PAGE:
• Beware of late frost around (mid-May). If the plant is still very small, it copes better with frost. But as soon as it has many leaves, it is more sensitive.
  • Part shade to sunny.
Icons - sowing


  • Sow in spring: end of January to the end of April
  • Sow in autumn: only winter-hardy varieties
  • Minimum germination temperature: 3-4°C
  • Distance between plants: about 10 cm
  • Distance between rows: about 15 – 20 cm
  • Sowing depth: 5 – 10 cm, the lighter the soil the deeper the grain
  • Germination period: approx. 2 weeks


  • The soil should be loosened a little and filled with compost; otherwise, the faba bean has no great demands
  • A climbing aid is not necessary, unless the plants are in a very windy location
  • Fava beans should always be kept moist, but not waterlogged
  • Crop rotation: It is recommended to plant nitrogen-consuming crops before and after fava bean.
Icons - pests


  • Black bean aphid (Aphis fabae): might infest the beans from May onwards, especially if a host plant such as snowball, peony, or alfalfa is nearby. Helpful: broth made from rhubarb leaves. For this, crush the leaves, brew them, let them steep for a day and spray the faba beans with it. Natural predators such as ladybug larvae and ichneumon wasps can also keep aphids at bay.
  • Rust fungus: An infestation can be recognized by rust-like spots and pustules on the leaf surface. There are remedies for the fungus, but it is recommended to remove the entire plant as soon as possible and dispose of it in the residual waste. The fungus often persists in the soil and therefore faba beans should not be planted in this location for an extended period of time.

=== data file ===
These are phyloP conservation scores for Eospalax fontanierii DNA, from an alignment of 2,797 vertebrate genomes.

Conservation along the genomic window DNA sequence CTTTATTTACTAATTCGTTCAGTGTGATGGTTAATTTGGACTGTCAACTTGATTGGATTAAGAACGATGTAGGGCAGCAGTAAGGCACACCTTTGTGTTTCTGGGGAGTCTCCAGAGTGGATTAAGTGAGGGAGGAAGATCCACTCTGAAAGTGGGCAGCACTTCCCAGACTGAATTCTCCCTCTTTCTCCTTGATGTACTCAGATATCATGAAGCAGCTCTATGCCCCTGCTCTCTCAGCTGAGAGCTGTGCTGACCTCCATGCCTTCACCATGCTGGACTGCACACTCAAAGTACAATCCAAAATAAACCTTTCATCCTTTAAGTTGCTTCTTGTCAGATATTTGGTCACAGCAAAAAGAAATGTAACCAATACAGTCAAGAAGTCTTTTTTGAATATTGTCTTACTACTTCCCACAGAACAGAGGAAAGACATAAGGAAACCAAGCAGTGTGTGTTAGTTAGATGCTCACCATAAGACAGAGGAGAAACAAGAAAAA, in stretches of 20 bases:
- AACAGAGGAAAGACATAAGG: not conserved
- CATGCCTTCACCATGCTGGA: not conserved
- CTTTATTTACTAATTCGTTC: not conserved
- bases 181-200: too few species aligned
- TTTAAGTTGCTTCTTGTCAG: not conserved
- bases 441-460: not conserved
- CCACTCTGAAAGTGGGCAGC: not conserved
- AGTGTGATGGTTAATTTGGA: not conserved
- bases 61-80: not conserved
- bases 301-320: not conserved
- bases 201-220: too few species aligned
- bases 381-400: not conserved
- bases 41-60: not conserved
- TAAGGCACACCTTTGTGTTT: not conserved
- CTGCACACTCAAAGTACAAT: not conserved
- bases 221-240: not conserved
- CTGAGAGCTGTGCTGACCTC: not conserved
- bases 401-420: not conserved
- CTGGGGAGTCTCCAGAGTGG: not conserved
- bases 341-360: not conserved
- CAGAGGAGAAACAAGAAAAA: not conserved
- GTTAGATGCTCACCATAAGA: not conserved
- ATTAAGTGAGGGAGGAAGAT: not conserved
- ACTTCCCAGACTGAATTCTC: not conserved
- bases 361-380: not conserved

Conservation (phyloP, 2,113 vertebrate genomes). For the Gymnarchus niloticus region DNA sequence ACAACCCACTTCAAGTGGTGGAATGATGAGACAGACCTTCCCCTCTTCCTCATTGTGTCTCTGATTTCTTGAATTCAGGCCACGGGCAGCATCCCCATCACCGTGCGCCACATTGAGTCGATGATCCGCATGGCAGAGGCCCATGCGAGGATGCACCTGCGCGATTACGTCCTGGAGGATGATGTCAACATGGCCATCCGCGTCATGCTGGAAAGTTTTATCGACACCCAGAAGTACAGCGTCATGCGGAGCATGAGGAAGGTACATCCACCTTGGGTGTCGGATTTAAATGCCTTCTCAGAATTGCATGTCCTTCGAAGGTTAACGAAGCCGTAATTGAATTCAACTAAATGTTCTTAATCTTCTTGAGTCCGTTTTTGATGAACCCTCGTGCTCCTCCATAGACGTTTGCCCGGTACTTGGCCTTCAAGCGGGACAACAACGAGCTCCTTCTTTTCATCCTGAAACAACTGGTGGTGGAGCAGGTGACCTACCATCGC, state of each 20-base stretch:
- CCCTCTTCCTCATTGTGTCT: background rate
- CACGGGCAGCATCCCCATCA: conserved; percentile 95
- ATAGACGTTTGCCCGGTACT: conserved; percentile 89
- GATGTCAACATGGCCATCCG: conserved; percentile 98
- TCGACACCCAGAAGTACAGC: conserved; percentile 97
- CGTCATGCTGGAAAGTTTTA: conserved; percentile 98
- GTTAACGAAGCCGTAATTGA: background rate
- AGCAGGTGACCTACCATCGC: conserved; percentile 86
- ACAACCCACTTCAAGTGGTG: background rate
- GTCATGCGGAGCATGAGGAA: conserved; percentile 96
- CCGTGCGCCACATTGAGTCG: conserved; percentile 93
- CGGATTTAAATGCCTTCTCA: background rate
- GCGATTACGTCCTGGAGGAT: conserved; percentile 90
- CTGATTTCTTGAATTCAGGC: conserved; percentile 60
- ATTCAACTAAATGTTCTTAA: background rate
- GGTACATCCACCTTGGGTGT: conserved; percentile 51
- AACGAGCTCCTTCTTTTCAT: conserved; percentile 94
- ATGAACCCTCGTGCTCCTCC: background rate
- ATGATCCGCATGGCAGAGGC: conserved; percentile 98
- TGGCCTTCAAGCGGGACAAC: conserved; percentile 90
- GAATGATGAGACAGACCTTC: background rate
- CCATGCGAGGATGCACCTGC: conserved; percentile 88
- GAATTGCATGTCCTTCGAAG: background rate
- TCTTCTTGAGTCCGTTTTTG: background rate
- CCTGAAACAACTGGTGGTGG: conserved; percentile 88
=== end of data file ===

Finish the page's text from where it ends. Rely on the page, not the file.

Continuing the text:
• Faba bean beetle (Bruchus rufimanus): Only after the harvest you will find out, if the beetle has been active. The beetle uses the bean seeds in the pods as a kind of “incubator” for its offspring. It deposits its eggs on the pods and the larvae bores into the bean seeds. As soon as the beetle is fully grown, it disappears by flying away. Only a hole in the bean remains. Tests have shown that this is not toxic and that the bean can be eaten or used as seed for the next planting season.
Icons - harvest and usage


Faba beans can be harvested unripe/green as well as mature.

  • Immature: The harvest time here is about 100 days after sowing, usually between mid-May and early July, when the pods are plump and the beans inside show distinct curves.
    The beans have a nice bright green color when released from the pods. Very tasty when blanched briefly and the outer shell is removed to get to the tender melting bean core.